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Mindfulness Meditation for Adults & Teens with ADHD

We have talked about the value of med­i­ta­tion before (see Mind­ful­ness and Med­i­ta­tion in meditationSchools), as a form of well-directed men­tal exer­cise than can help train atten­tion and emo­tional self-regulation.  Which other stud­ies have shown how it strength­ens spe­cific parts of the brain, mainly in the frontal lobe.

Dr. Rabiner shares with us, below, an excel­lent review of a new study that ana­lyzes the ben­e­fits of mind­ful­ness for ado­les­cents and adults with atten­tion deficits. He writes that “although this is clearly a pre­lim­i­nary study, the results are both inter­est­ing and encouraging.”

- Alvaro

Does Mind­ful­ness Med­i­ta­tion Help Adults & Teens with ADHD

– By Dr. David Rabiner

Although med­ica­tion treat­ment is effec­tive for many indi­vid­u­als with ADHD, includ­ing ado­les­cents adults, there remains an under­stand­able need to explore and develop inter­ven­tions that can com­ple­ment or even sub­sti­tute for med­ica­tion. This is true for a vari­ety of rea­sons includ­ing:
1) Not all adults with ADHD ben­e­fit from med­ica­tion.
2) Among those who ben­e­fit, many have resid­ual dif­fi­cul­ties that need to be addressed via other means.
3) Some adults with ADHD expe­ri­ence adverse effects that pre­vent them from remain­ing on medication.

Because of the wide­spread inter­est in new ADHD inter­ven­tions — par­tic­u­larly non-pharmaceutical approaches — I try to cover cred­i­ble research in this area when­ever I come across it. I was thus pleased to learn about a very inter­est­ing study of mind­ful­ness med­i­ta­tion as a treat­ment for adults and ado­les­cents with ADHD that was pub­lished in the Jour­nal of Atten­tion Dis­or­ders [Zylowka, et al. (2008). Mind­ful­ness med­i­ta­tion train­ing in adults and ado­les­cents with ADHD. Jour­nal of Atten­tion Dis­or­ders, 11, 737–746.]

Accord­ing to the authors, “…mind­ful­ness med­i­ta­tion involves expe­ri­en­tial learn­ing via silent peri­ods of sit­ting med­i­ta­tion or slow walk­ing and pur­pose­ful atten­tion to daily activ­i­ties. Relax­ation, although often induced dur­ing the train­ing, is not the sole goal of the activ­ity; rather, the main activ­ity is a cog­ni­tive and intention-based process char­ac­ter­ized by self-regulation and atten­tion to the present moment with an open and accept­ing ori­en­ta­tion towards one’s experiences.”

In recent years, mind­ful­ness med­i­ta­tion has a new approach for stress reduc­tion and has been incor­po­rated into the treat­ment for a vari­ety of psy­chi­atric dis­or­ders, includ­ing depres­sion, anx­i­ety, and sub­stance abuse. Of spe­cial rel­e­vance to the treat­ment of ADHD are find­ings that med­i­ta­tion has the poten­tial to reg­u­late brain func­tion­ing and atten­tion. For exam­ple, research has demon­strated that mind­ful­ness med­i­ta­tion can mod­ify atten­tional net­works, mod­u­late EEG pat­terns, alter dopamine lev­els, and change neural activity.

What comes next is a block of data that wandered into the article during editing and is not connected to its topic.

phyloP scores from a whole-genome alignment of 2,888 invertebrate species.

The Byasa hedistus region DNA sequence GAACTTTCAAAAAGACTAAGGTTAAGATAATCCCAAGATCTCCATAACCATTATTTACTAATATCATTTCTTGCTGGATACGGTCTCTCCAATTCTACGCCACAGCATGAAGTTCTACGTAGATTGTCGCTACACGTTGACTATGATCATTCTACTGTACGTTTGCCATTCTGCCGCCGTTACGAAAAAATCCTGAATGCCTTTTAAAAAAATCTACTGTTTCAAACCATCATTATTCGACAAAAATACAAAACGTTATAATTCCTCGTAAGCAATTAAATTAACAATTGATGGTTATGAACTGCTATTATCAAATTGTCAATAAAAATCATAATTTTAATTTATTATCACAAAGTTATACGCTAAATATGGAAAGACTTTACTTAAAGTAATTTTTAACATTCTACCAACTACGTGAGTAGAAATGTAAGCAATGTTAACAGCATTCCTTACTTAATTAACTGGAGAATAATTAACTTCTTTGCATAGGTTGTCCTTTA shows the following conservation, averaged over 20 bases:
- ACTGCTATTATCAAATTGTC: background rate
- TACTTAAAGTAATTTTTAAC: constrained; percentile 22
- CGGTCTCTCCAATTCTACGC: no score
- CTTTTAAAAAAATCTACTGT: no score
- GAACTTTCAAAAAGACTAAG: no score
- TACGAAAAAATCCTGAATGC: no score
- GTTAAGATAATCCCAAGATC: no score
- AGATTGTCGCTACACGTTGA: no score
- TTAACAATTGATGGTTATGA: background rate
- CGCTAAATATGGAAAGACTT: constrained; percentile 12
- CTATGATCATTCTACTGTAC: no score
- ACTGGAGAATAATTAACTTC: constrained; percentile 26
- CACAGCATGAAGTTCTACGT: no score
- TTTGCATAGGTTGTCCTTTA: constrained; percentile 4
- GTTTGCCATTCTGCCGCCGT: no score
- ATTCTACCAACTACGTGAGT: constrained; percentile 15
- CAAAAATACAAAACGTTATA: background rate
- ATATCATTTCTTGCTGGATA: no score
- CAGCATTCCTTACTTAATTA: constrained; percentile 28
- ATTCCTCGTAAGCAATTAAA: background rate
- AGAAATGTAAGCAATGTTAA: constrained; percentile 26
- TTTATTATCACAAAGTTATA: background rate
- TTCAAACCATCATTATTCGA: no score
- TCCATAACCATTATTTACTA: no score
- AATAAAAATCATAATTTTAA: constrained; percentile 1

As con­cep­tu­al­iza­tions of ADHD now increas­ingly rec­og­nize the impor­tance of exec­u­tive func­tion­ing and self-regulation in the dis­or­der, mind­ful­ness med­i­ta­tion — which can be thought of as a type of attention/cognitive exer­cise pro­gram that is focused in improv­ing self-regulation — is a com­ple­men­tary treat­ment that is well worth inves­ti­gat­ing. How­ever, although a few small stud­ies of med­i­ta­tion train­ing in chil­dren with ADHD have yielded promis­ing results, no research on the use of mind­ful­ness train­ing in ado­les­cents and adults with ADHD has been published.

- Par­tic­i­pants —

Par­tic­i­pants were 24 adults and 8 ado­les­cents (62% female) diag­nosed with ADHD fol­low­ing a com­pre­hen­sive eval­u­a­tion. Eight par­tic­i­pants fell 1 symp­tom short of meet­ing full diag­nos­tic cri­te­ria and were con­sid­ered to have “prob­a­ble ADHD.” The aver­age age was 48.5 for adults and 15.6 for ado­les­cents. About two-thirds were being treated with stim­u­lant med­ica­tion and con­tin­ued on med­ica­tion dur­ing the study. As with many adults and ado­les­cents diag­nosed with ADHD, the major­ity had strug­gled with other psy­chi­atric dis­or­ders in their life­time, with mood dis­or­ders being par­tic­u­larly common.

- Mind­ful­ness Training -

Mind­ful­ness med­i­ta­tion is described as involv­ing 3 basic steps: 1) bring­ing atten­tion to an “atten­tional anchor” such as breath­ing; 2) not­ing that dis­trac­tion occurs and let­ting go of the dis­trac­tion; and, 3) refo­cus­ing back to the “atten­tional anchor”.

This sequence is repeated many times dur­ing the course of each med­i­ta­tive ses­sion. As the indi­vid­ual becomes bet­ter able to main­tain focus on the atten­tional anchor, the notion of “pay­ing atten­tion to atten­tion” is intro­duced and indi­vid­u­als are encour­aged to bring their atten­tion to the present moment fre­quently dur­ing the course of the day.

By direct­ing one’s atten­tion to the process of pay­ing atten­tion, to notic­ing notice when one becomes dis­tracted, and to refo­cus­ing atten­tion when dis­trac­tion occurs, mind­ful­ness med­i­ta­tion train­ing can be thought of as an “atten­tion train­ing” pro­gram. As such, exam­in­ing the impact of such train­ing on indi­vid­u­als with ADHD becomes a very inter­est­ing ques­tion to pursue.

- Mind­ful­ness Train­ing Program —

The mind­ful­ness train­ing pro­gram lasted for 8 weeks; each week included one 2.5 hour train­ing ses­sion and daily at-home prac­tice sessions.

Weekly train­ing ses­sions fol­lowed a con­sis­tent for­mat. The ses­sions began with a short med­i­ta­tion, fol­lowed by a dis­cus­sion of at-home prac­tice, the intro­duc­tion and prac­tic­ing of new exer­cises, plan­ning for at-home prac­tice ses­sions for the fol­low­ing week, and a clos­ing sit­ting med­i­ta­tion. The at-home prac­tice ses­sions con­sisted of “…grad­u­ally increas­ing for­mal med­i­ta­tion and var­i­ous mind­ful aware­ness in daily liv­ing exer­cises.” For the at-home prac­tice ses­sions, par­tic­i­pants received 3 CDs con­tain­ing guided sit­ting med­i­ta­tions that began at 5 min­utes and increased to 15 minutes.